I was already familiar with radioactive water jugs, the most famous line of which was the “Revigator”, from Theodore Gray’s Periodic Table Table site. He’s got a Revigator, which he was alarmed to note is still quite hot even now, about eighty years after it was made and lined with the uranium ore whose decay contributed “healthful” radon to the water inside.
There were plenty of other allegedly radioactive medicines and devices on the market not long after the discovery of radium. “Radium” was used as a pretty generic term for anything radioactive in the quack market, and it took over the “science magic” medical role previously occupied by electricity. But this definitely wasn’t a change for the better. Most of the electrical quack devices, then and now, were at least harmless. The radioactive ones often very definitely weren’t.
If you were lucky, there was no real “radium” in the tablets, water jug or pillow you bought. If you weren’t, there was.
The thing that blew my mind about the Oak Ridge Universities site, though, is the revelation that radioactive quack devices are still being made!
No, these are good old fashioned allegedly-radioactive things that you’re meant to affix to your person, or apply to food or drink (or cigarettes!), to charge yourself up with those friendly little cartoon atoms from the ’50s educational films.
It boggles my mind that anybody today would think that exposing yourself to significant ionising radiation could possibly be the sort of “general tonic” that’s the hallmark of so much quackery (”general tonic” has been replaced by “strengthens the immune system”, but the principle remains the same).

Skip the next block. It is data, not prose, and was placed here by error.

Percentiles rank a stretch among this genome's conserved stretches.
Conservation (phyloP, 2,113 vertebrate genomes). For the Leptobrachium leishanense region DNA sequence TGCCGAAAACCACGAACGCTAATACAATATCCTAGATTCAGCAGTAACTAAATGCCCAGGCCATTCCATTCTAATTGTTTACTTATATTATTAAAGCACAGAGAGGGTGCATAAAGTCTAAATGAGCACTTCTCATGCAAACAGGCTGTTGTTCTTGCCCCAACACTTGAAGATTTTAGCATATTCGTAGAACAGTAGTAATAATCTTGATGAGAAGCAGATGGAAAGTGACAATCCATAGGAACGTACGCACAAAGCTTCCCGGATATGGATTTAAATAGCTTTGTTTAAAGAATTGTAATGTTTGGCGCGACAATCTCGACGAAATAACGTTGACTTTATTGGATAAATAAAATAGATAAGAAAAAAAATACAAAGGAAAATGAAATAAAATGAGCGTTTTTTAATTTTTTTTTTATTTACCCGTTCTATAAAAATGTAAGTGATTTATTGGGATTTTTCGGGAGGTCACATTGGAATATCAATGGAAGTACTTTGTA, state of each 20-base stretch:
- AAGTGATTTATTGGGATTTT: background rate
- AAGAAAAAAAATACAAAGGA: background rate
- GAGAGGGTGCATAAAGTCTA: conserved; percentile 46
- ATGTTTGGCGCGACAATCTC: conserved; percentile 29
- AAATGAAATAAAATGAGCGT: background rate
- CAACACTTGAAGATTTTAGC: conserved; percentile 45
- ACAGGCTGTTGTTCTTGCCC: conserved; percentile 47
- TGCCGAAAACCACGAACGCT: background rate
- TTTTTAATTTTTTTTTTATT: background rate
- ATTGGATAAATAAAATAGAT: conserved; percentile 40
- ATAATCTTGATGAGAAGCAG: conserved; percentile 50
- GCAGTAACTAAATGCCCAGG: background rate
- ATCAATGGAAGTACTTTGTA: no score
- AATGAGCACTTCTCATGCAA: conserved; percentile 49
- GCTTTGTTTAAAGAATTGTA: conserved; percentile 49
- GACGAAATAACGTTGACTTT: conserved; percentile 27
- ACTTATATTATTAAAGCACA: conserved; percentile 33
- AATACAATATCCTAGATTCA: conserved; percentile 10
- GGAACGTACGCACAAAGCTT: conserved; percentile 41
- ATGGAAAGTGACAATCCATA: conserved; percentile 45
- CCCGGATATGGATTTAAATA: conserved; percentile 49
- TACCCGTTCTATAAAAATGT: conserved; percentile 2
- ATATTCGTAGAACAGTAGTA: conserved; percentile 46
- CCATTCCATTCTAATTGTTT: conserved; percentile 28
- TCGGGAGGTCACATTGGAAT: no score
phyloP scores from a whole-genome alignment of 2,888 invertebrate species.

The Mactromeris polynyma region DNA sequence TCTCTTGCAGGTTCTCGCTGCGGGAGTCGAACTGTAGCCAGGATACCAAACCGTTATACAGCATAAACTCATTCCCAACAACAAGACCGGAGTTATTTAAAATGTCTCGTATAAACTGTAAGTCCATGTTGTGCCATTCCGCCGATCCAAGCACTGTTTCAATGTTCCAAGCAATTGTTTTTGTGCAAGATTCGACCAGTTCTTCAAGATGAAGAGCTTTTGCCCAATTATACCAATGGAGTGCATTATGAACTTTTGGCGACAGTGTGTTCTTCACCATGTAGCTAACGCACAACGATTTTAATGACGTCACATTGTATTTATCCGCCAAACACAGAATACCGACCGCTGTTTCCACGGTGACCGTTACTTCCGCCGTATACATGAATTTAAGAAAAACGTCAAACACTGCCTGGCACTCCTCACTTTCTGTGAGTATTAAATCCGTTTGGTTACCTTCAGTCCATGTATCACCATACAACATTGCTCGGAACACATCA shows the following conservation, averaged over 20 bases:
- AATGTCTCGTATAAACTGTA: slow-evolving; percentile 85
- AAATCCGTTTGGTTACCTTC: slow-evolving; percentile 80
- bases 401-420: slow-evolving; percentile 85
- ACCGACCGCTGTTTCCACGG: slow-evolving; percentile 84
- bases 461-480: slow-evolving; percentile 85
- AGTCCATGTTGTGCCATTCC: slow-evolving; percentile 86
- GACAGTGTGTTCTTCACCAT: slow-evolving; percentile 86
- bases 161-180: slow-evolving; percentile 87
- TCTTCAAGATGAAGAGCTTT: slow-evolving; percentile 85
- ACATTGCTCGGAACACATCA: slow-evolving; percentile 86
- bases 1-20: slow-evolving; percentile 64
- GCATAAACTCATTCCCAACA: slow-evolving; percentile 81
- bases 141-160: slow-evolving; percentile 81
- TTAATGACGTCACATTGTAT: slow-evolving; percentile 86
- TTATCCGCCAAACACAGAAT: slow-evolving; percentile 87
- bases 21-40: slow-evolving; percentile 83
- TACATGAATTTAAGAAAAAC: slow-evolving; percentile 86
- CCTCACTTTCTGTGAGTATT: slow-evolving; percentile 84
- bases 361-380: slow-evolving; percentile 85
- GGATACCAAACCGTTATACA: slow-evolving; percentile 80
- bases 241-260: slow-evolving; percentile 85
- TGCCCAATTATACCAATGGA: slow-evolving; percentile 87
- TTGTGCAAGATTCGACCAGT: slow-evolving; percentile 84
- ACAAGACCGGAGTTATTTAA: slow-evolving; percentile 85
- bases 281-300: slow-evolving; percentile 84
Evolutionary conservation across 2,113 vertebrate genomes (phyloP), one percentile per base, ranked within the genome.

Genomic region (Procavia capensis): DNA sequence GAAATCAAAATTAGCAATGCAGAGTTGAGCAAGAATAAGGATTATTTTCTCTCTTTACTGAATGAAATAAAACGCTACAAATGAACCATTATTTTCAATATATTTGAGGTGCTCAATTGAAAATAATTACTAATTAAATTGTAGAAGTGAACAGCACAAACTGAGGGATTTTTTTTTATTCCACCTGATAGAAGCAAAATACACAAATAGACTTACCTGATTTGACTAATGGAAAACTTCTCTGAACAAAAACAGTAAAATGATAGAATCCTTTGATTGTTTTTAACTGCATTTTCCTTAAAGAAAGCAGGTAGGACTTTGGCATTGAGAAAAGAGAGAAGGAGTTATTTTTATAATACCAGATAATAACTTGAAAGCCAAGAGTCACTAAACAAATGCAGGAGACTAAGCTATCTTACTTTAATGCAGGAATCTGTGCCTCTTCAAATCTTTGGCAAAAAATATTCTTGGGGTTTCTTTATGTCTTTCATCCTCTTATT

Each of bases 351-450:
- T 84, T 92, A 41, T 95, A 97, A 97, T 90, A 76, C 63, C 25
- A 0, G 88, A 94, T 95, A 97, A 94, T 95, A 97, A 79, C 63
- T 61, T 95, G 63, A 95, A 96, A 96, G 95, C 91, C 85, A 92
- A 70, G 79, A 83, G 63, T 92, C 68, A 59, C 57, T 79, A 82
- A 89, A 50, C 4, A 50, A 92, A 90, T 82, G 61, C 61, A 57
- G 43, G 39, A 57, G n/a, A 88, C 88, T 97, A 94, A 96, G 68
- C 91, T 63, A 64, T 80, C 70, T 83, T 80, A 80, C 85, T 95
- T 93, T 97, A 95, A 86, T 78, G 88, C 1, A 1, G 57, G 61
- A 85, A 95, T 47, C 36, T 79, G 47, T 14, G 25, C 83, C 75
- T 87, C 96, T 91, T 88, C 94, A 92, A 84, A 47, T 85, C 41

But here the darn things are.
Almost all of the modern quack products, even more bizarrely, come from Japan. If you asked me to name the one place in the world where radiation wouldn’t be believed to be healthful, I think I’d probably go for the Ukraine before Japan, but it’s a close-run bloody thing.
I mean… what?
The other distinguishing feature of modern ionising radiation quackery, fortunately, is that these devices are definitely much less harmful than the worst of the old ones, and probably barely radioactive at all. The days of radon bulbs for your soda syphon are well past.
The modern products all just seem to be allegedly doped with a bit of thorium, a weak alpha-emitter that does indeed have radium and radon as decay products, but is really only worth worrying about if you’re eating or breathing it.
Thorium-doped gas mantles for camping lanterns are still on sale in most countries, and they’re about a zillion times less dangerous than whatever mode of transport you use to get to your camp site.
Still and all, though, the very existence of these products depresses me. Yes, I know about all of those surveys where 80% of respondents think the sun orbits the earth, and the popularity of Creationism, homeopathy and “detoxification” has also not escaped my notice.
I even know that some of the customers of these quacks may have formed a genuine, informed opinion against the linear no-threshold model, and thus believe for at least somewhat rational reasons that a slightly above-background radiation dose may be good for them.
(See also: Can you make a nuclear explosion with your bare hands?)